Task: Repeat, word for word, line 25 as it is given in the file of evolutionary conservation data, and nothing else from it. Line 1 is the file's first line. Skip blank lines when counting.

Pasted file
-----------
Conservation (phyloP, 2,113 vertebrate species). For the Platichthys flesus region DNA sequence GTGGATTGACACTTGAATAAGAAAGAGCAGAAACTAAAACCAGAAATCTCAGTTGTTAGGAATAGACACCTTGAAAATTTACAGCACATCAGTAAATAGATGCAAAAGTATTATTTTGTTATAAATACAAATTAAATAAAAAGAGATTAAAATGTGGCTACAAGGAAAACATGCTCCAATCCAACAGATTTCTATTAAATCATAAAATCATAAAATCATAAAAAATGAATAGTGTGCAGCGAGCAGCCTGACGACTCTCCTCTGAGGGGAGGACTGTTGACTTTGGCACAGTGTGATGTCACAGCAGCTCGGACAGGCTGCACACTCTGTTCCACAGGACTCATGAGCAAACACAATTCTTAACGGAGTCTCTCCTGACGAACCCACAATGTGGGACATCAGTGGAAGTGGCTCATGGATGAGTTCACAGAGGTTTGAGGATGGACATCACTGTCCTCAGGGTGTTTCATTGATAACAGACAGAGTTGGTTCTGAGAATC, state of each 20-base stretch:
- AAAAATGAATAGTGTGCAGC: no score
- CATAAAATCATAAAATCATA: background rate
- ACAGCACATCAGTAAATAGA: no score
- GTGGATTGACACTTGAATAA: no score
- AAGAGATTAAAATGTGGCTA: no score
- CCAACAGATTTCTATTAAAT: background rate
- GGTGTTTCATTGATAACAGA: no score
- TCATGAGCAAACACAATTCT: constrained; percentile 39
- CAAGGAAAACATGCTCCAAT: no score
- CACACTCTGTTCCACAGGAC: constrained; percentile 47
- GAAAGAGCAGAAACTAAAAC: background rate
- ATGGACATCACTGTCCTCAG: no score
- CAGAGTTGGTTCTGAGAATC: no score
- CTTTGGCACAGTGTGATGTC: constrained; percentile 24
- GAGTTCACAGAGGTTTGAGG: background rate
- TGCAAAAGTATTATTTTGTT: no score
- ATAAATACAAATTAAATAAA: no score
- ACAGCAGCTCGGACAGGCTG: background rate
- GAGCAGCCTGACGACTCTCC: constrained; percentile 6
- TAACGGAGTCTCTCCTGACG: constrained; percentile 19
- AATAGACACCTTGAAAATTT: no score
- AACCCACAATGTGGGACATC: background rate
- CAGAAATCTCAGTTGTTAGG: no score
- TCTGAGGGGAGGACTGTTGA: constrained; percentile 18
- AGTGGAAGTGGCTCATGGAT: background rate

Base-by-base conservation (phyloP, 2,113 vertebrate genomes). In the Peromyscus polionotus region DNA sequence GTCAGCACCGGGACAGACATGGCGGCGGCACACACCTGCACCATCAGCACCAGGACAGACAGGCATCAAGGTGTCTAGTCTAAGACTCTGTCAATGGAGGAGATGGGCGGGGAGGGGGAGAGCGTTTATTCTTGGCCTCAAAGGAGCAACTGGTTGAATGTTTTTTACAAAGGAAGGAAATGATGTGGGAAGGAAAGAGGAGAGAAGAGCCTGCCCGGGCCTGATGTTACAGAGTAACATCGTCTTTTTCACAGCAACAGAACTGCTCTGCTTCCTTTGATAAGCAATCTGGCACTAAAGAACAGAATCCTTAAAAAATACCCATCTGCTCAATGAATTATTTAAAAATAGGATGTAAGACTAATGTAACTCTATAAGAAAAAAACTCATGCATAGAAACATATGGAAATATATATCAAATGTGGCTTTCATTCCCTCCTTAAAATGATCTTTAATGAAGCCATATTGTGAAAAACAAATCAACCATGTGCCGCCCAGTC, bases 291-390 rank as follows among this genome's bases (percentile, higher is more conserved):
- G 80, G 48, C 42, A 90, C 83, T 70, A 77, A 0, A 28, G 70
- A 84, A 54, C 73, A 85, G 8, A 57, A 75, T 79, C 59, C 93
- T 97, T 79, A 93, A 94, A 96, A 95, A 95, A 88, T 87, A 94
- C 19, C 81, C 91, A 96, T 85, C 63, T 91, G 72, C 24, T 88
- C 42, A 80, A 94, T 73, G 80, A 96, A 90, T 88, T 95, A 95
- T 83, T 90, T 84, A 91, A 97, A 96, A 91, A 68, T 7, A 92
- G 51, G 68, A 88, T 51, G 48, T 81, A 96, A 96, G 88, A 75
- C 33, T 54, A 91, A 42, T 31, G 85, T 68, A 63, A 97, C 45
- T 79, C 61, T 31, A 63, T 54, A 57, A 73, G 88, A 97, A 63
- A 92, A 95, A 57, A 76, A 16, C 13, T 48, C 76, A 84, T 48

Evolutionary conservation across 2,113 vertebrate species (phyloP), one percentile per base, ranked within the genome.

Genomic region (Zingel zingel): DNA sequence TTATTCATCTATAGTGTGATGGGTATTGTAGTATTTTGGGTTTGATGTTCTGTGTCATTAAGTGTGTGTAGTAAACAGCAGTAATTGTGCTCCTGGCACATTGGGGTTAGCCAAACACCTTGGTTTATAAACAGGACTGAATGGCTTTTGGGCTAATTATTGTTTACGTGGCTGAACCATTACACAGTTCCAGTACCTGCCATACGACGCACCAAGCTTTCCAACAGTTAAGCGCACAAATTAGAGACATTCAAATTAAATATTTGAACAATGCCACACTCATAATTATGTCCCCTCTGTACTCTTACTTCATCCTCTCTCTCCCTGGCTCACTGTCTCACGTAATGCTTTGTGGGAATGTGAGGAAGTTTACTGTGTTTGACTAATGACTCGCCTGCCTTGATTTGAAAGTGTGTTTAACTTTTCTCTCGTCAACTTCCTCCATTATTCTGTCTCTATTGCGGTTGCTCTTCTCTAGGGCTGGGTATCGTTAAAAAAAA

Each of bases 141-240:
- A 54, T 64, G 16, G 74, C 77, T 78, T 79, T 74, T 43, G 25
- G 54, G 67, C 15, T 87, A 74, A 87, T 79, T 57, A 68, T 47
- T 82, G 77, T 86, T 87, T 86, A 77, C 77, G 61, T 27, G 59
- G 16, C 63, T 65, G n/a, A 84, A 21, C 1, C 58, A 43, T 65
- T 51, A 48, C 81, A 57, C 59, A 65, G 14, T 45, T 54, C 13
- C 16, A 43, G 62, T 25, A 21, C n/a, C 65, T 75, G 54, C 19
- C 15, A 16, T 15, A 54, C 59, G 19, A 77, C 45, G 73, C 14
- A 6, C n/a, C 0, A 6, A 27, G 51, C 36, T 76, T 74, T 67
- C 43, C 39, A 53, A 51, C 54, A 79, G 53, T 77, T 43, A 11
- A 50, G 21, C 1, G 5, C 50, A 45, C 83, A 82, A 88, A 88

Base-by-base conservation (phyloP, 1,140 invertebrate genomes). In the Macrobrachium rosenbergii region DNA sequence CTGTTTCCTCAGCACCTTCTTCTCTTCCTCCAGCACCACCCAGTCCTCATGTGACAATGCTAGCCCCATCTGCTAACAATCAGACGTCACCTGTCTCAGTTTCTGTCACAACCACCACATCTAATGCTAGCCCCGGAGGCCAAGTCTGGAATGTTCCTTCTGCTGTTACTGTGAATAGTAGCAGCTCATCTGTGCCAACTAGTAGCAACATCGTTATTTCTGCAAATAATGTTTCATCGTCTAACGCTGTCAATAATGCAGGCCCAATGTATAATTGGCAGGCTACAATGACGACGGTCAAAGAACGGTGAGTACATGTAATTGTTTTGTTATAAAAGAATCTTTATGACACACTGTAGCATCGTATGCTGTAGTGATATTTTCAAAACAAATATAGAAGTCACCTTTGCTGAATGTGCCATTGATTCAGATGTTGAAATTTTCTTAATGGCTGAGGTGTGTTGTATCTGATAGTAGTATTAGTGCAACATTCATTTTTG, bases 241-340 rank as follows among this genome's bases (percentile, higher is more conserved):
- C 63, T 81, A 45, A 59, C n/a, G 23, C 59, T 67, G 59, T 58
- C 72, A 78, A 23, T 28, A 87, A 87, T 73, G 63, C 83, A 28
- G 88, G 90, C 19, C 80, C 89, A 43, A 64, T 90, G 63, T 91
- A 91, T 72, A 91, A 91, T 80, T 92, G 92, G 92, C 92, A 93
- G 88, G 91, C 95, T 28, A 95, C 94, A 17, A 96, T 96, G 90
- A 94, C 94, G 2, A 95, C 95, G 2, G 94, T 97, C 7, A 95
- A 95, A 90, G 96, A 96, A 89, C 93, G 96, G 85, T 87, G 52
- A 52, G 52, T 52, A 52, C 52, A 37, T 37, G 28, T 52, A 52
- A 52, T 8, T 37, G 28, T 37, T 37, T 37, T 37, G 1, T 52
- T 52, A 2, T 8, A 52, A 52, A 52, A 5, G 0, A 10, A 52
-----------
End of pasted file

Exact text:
- TCTGAGGGGAGGACTGTTGA: constrained; percentile 18